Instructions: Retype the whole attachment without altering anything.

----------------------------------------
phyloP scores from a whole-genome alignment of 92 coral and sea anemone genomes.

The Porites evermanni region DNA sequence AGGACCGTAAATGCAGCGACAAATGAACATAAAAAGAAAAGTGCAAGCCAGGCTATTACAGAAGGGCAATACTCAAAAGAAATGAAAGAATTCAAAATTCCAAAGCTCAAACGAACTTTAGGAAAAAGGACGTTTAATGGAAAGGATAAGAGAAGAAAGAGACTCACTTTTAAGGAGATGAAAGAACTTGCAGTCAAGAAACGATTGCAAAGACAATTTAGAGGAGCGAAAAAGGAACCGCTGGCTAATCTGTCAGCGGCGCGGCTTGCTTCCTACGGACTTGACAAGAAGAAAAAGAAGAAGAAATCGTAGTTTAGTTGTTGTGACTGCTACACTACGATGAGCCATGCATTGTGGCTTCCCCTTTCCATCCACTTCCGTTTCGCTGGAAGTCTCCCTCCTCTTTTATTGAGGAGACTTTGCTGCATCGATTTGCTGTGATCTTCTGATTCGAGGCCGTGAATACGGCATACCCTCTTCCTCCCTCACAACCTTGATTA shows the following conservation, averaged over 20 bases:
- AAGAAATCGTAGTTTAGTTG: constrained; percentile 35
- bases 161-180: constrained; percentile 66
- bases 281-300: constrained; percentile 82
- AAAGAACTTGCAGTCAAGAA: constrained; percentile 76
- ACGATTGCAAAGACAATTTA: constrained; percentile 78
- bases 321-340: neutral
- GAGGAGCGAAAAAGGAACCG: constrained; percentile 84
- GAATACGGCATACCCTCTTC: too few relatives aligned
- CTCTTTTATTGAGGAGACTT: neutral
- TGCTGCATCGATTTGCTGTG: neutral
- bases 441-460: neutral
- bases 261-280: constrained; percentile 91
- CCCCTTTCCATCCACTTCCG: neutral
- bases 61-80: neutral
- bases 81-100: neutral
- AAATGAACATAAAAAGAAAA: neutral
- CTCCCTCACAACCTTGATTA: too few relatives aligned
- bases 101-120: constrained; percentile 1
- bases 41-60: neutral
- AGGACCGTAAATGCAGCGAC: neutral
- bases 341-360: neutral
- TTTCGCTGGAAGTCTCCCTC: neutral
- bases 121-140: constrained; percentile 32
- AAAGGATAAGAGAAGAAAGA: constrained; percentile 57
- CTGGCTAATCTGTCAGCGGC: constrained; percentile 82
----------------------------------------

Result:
phyloP scores from a whole-genome alignment of 92 coral and sea anemone genomes.

The Porites evermanni region DNA sequence AGGACCGTAAATGCAGCGACAAATGAACATAAAAAGAAAAGTGCAAGCCAGGCTATTACAGAAGGGCAATACTCAAAAGAAATGAAAGAATTCAAAATTCCAAAGCTCAAACGAACTTTAGGAAAAAGGACGTTTAATGGAAAGGATAAGAGAAGAAAGAGACTCACTTTTAAGGAGATGAAAGAACTTGCAGTCAAGAAACGATTGCAAAGACAATTTAGAGGAGCGAAAAAGGAACCGCTGGCTAATCTGTCAGCGGCGCGGCTTGCTTCCTACGGACTTGACAAGAAGAAAAAGAAGAAGAAATCGTAGTTTAGTTGTTGTGACTGCTACACTACGATGAGCCATGCATTGTGGCTTCCCCTTTCCATCCACTTCCGTTTCGCTGGAAGTCTCCCTCCTCTTTTATTGAGGAGACTTTGCTGCATCGATTTGCTGTGATCTTCTGATTCGAGGCCGTGAATACGGCATACCCTCTTCCTCCCTCACAACCTTGATTA shows the following conservation, averaged over 20 bases:
- AAGAAATCGTAGTTTAGTTG: constrained; percentile 35
- bases 161-180: constrained; percentile 66
- bases 281-300: constrained; percentile 82
- AAAGAACTTGCAGTCAAGAA: constrained; percentile 76
- ACGATTGCAAAGACAATTTA: constrained; percentile 78
- bases 321-340: neutral
- GAGGAGCGAAAAAGGAACCG: constrained; percentile 84
- GAATACGGCATACCCTCTTC: too few relatives aligned
- CTCTTTTATTGAGGAGACTT: neutral
- TGCTGCATCGATTTGCTGTG: neutral
- bases 441-460: neutral
- bases 261-280: constrained; percentile 91
- CCCCTTTCCATCCACTTCCG: neutral
- bases 61-80: neutral
- bases 81-100: neutral
- AAATGAACATAAAAAGAAAA: neutral
- CTCCCTCACAACCTTGATTA: too few relatives aligned
- bases 101-120: constrained; percentile 1
- bases 41-60: neutral
- AGGACCGTAAATGCAGCGAC: neutral
- bases 341-360: neutral
- TTTCGCTGGAAGTCTCCCTC: neutral
- bases 121-140: constrained; percentile 32
- AAAGGATAAGAGAAGAAAGA: constrained; percentile 57
- CTGGCTAATCTGTCAGCGGC: constrained; percentile 82